So, in this way, character education provides the “what”—the content of what we are supposed to teach in order to cultivate kind and good people. And the beauty of doing this work in our diverse schools and communities means that educators and caregivers can work together to adapt and create this content to fit their values, and, as a result, grow in their understanding and acceptance of other human beings.

But character education when taught mainly as a list of virtues has its limitations. Students may be able to define and identify qualities such as honesty, gratitude, and integrity, but do they have the skills to put them into action? In other words, how do we help kids to not only know the good, but to actually do the good?

This is where social-emotional learning can help.

Social-emotional learning provides the “how”

Social-emotional learning (SEL) has grown by leaps and bounds in schools in the last 20 years. Very simply, SEL teaches the social and emotional skills that help us build better relationships with ourselves and each other, and to make ethical, caring decisions. Research has found that when implemented correctly, SEL can help increase academic success, improve student attitudes and relationships, and decrease risky behavior.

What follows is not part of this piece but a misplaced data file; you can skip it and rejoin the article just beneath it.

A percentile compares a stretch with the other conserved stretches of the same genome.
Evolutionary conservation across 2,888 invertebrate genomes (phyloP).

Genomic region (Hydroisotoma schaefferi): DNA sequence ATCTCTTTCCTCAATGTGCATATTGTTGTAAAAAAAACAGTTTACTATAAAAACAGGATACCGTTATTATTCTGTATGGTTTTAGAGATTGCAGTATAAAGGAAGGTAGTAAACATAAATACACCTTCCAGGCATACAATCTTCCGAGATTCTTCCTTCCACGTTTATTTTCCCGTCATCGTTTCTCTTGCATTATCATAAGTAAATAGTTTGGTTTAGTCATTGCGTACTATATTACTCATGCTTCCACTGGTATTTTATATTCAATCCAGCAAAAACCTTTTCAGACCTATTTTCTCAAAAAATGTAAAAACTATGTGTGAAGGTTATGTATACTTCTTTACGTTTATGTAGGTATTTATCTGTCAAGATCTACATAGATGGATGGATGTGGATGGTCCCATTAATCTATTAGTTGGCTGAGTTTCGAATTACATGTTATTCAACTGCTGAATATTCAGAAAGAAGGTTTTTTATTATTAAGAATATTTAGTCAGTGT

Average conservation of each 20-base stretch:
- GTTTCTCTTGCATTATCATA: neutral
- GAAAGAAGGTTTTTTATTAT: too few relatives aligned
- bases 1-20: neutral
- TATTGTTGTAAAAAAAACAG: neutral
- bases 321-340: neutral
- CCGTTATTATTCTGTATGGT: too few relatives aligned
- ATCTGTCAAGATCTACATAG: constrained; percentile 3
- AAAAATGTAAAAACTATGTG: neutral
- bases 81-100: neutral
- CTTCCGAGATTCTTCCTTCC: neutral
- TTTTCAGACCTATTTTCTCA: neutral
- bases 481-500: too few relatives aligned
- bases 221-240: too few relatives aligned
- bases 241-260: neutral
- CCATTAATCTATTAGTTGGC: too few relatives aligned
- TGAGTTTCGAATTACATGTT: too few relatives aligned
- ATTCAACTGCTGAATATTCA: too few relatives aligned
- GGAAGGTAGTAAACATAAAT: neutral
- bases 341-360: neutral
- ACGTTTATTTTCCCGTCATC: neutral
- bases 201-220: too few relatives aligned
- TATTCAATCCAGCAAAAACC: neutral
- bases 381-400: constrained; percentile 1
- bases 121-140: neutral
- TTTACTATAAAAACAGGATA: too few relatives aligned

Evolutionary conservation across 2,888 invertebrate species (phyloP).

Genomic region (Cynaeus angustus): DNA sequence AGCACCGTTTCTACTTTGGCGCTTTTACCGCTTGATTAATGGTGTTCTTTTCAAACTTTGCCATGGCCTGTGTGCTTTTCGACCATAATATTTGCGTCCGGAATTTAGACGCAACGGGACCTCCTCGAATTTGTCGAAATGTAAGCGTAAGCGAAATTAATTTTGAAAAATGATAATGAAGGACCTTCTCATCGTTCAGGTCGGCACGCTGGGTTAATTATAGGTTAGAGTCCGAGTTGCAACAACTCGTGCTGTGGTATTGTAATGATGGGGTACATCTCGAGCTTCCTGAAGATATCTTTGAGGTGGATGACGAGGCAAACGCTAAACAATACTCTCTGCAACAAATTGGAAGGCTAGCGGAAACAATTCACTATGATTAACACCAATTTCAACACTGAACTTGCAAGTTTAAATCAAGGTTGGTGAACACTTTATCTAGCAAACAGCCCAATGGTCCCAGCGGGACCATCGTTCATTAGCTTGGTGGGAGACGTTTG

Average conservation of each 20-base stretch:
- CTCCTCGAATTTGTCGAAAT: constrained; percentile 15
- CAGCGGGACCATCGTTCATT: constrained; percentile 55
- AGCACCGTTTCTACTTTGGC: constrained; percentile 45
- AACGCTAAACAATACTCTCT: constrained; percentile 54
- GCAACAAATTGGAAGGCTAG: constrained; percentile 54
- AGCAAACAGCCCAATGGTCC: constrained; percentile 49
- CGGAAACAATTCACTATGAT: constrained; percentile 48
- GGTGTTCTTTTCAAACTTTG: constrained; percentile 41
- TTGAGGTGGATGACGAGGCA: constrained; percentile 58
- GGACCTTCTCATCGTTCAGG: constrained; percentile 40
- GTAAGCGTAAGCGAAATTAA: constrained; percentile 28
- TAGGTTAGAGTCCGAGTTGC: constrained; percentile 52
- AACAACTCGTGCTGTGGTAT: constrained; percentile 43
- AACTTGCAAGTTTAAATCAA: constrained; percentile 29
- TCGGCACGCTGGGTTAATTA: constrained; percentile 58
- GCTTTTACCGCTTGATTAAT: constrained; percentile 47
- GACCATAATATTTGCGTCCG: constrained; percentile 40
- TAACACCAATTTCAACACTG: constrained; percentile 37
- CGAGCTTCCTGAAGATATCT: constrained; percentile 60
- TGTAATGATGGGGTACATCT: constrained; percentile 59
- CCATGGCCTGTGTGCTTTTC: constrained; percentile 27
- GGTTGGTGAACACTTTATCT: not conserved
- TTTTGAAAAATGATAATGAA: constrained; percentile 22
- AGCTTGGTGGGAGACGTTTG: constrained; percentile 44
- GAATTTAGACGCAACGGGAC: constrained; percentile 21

So, how can SEL support character education? By providing the skills necessary to put virtue into action. In other words, SEL is the “how” to character education’s “what.”

  • The Basics of Social-Emotional Learning for Educators

    This brief course is for people who are new to SEL or would like to brush up on the latest in the field.

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For example, compassion is a virtue found in almost every spiritual and wisdom tradition, and is one that is badly needed in today’s world. While many of us aspire to be compassionate people, the reality is that it can actually be a difficult virtue to express. Indeed, research has discovered that if we feel like someone deserved their suffering, if the other person doesn’t look like us, if we feel like we’re in a rush, or if another person’s suffering is too much to handle—all these things can prevent us from expressing compassion.